Parents stumbling over words may help kids learn to speak

By Carrie Johnson Weimar • Published: July 6th, 2011
Category: Health in a Heartbeat

Busy parents know it’s sometimes hard to speak eloquently when faced with a barrage of questions from a toddler. Now, new research suggests that tripping over your words might actually help your child learn to speak.

The um’s and er’s we typically strive to avoid create natural pauses that allow children to absorb what’s been said. If speech is too fluent, children might miss important words because they are struggling to understand what they have already been told.

The pauses also draw attention to a difficult word coming up. For example, imagine walking through the zoo with a curious two-year-old. When you say, ‘Look at the, uh, rhinoceros,’ fumbling for the word indicates you are about to teach something new, which helps kids understand and learn the new word.

To test the theory, researchers from the University of Rochester studied three groups of children between the ages of eighteen months and thirty months. Each child sat on a parent’s lap in front of a monitor with an eye-tracking device. Two images would flash on the screen. One object was familiar, such as a ball or a book. The other was made-up and was given a fake name such as gorp or dax. Think Dr. Seuss. A recorded voice talked about the objects. Whenever the speaker stumbled and said ‘Uh,’ almost three-fourths of the children automatically looked at the unfamiliar object.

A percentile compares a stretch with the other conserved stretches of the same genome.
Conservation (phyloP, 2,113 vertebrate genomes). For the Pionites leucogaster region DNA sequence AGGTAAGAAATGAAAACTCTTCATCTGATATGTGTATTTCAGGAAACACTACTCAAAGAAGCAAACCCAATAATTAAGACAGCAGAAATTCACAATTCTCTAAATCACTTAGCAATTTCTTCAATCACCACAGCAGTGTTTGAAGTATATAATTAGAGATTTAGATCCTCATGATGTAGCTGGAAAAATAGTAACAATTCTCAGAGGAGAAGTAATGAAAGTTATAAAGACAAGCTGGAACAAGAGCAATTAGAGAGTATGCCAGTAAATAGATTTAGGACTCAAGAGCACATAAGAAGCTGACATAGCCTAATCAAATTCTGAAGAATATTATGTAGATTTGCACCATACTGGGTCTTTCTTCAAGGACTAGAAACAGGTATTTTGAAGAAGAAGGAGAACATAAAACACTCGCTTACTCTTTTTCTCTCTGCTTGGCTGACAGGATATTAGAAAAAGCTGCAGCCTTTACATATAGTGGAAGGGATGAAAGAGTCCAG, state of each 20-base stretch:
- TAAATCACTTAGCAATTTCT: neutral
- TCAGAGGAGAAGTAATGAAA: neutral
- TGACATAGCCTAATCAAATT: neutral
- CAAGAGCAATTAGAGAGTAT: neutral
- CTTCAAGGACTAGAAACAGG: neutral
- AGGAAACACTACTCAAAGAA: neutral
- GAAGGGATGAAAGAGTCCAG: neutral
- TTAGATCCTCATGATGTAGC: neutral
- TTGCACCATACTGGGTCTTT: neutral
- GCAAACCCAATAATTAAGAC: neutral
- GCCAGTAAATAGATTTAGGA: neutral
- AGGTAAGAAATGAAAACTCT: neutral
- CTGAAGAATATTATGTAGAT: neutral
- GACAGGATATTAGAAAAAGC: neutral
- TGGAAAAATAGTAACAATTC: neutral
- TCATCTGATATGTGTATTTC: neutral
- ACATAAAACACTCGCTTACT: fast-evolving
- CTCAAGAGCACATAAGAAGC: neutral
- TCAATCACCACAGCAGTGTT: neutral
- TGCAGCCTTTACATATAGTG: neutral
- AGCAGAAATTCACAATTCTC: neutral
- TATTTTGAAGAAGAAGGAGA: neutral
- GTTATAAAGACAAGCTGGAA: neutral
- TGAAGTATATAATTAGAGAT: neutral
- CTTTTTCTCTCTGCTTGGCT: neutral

There’s no need to start stumbling over your speech with an infant, however. The results were only significant with children ages two or older.

So, um, don’t stress out about how to talk to a child. This study reinforces previous research that shows that it’s not, um, the quality of the talk that matters when it comes to a child’s development. It’s the, er, quantity.